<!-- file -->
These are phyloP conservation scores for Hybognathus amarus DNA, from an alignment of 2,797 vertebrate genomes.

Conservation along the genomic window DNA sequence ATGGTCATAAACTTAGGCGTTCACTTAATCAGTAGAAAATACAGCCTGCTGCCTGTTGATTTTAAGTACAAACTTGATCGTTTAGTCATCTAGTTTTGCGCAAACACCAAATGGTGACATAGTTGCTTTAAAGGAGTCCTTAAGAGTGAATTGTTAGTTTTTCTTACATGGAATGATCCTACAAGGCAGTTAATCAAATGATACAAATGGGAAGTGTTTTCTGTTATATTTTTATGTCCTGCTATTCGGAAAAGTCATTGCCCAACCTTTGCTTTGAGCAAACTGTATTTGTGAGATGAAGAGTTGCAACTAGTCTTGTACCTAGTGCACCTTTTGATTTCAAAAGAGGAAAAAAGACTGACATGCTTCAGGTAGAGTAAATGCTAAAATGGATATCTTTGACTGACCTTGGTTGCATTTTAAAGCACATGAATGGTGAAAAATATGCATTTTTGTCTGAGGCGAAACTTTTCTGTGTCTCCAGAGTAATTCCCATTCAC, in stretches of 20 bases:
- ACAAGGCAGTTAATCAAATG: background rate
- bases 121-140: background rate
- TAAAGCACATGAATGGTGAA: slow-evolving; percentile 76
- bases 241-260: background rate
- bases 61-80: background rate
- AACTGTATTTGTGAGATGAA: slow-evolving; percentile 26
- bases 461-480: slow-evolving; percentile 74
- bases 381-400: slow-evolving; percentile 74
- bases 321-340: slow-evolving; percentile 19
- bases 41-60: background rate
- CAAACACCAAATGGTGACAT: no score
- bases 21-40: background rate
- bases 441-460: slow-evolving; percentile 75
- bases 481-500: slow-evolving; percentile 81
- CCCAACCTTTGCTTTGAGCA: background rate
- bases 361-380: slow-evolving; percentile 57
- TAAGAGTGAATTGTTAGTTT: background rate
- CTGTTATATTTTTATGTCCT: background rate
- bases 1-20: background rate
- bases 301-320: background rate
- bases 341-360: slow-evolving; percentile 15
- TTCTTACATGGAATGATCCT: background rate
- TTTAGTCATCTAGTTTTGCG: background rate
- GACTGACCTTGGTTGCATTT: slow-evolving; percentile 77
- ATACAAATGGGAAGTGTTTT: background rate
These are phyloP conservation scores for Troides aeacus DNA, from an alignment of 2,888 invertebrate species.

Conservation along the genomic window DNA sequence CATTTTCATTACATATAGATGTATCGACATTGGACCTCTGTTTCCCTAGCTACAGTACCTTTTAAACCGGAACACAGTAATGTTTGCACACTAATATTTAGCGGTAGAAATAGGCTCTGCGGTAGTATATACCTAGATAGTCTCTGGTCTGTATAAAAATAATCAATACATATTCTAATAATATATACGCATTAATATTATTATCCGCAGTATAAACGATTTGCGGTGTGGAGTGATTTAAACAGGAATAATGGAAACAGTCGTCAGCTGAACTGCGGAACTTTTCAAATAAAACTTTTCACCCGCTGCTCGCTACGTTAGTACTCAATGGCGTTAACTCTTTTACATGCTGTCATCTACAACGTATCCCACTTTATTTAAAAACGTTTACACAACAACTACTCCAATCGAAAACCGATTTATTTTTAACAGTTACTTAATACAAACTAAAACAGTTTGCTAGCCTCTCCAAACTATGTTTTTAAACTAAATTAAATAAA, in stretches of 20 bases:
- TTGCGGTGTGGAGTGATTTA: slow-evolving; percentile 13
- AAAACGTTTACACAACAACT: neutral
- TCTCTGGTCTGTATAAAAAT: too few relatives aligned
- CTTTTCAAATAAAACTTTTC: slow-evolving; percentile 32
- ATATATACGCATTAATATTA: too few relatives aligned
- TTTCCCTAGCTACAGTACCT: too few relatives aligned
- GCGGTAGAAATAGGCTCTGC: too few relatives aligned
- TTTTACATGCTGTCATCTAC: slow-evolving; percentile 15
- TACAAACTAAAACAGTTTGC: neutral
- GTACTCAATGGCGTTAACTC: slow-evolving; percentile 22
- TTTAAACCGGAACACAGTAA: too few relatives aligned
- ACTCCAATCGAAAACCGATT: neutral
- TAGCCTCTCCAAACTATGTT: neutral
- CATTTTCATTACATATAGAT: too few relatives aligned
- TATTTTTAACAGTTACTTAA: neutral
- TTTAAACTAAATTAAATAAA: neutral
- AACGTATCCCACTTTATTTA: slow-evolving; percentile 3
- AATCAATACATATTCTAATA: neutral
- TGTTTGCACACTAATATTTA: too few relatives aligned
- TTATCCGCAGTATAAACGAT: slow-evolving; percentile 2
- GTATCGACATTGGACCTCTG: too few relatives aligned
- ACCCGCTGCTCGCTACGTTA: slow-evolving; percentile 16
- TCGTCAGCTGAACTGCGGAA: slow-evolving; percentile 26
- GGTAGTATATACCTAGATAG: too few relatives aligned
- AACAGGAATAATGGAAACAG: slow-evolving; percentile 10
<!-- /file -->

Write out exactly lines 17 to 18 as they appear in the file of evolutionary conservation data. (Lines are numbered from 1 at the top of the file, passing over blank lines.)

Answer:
- CCCAACCTTTGCTTTGAGCA: background rate
- bases 361-380: slow-evolving; percentile 57